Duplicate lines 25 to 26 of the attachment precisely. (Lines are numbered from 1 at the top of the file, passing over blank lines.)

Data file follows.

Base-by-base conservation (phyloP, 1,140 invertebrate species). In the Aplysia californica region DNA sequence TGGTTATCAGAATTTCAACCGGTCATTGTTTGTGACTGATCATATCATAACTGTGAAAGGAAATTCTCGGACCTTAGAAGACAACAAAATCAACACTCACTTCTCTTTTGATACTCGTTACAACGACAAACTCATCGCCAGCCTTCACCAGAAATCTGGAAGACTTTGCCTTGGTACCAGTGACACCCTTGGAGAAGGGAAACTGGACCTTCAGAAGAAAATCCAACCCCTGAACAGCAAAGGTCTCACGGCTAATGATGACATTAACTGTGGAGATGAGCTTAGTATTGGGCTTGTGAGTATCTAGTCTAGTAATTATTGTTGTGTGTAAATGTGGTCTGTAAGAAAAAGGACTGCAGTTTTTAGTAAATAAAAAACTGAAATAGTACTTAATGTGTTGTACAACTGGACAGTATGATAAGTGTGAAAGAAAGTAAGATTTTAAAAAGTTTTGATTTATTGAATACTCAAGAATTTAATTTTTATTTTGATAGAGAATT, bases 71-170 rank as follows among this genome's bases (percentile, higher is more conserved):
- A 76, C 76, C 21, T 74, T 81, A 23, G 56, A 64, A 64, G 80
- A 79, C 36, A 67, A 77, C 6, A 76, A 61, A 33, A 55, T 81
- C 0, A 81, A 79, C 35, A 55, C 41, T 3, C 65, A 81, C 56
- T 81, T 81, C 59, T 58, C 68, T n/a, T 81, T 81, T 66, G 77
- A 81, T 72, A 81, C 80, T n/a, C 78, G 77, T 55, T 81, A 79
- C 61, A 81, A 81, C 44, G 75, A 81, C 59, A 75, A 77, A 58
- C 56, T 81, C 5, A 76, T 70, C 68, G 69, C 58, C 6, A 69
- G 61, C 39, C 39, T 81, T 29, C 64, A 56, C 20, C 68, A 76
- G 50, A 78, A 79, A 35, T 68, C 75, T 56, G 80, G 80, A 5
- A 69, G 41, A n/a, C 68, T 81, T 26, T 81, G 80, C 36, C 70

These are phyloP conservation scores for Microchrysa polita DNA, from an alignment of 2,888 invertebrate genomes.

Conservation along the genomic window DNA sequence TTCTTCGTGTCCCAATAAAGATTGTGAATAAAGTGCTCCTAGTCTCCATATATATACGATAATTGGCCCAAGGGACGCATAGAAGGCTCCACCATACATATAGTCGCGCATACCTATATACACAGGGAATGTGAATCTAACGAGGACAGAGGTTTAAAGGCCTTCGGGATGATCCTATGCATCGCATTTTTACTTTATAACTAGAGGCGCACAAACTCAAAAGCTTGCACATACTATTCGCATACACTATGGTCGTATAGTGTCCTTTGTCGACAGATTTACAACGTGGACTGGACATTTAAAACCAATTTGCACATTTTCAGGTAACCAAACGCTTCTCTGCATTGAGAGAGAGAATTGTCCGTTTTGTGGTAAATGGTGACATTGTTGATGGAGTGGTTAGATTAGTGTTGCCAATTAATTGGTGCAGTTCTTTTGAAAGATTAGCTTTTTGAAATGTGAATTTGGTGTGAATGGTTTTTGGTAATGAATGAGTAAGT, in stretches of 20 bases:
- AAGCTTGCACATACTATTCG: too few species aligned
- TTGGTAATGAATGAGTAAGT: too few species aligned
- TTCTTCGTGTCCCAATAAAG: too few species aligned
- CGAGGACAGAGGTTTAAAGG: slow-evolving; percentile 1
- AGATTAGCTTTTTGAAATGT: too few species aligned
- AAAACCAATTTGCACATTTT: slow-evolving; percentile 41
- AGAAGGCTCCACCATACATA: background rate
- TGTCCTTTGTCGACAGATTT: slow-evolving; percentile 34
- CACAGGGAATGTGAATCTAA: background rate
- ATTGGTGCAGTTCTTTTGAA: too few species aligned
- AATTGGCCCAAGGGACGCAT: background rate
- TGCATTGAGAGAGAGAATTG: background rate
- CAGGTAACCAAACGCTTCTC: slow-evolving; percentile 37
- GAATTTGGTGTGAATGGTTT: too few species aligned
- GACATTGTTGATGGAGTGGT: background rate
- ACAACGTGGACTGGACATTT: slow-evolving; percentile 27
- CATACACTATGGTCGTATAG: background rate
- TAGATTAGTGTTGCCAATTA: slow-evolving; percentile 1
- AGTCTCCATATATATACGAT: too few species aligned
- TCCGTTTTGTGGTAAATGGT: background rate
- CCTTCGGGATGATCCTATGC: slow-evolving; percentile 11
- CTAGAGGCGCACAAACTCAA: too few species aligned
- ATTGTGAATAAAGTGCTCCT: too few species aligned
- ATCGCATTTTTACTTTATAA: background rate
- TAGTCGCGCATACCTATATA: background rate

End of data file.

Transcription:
- TGCATTGAGAGAGAGAATTG: background rate
- CAGGTAACCAAACGCTTCTC: slow-evolving; percentile 37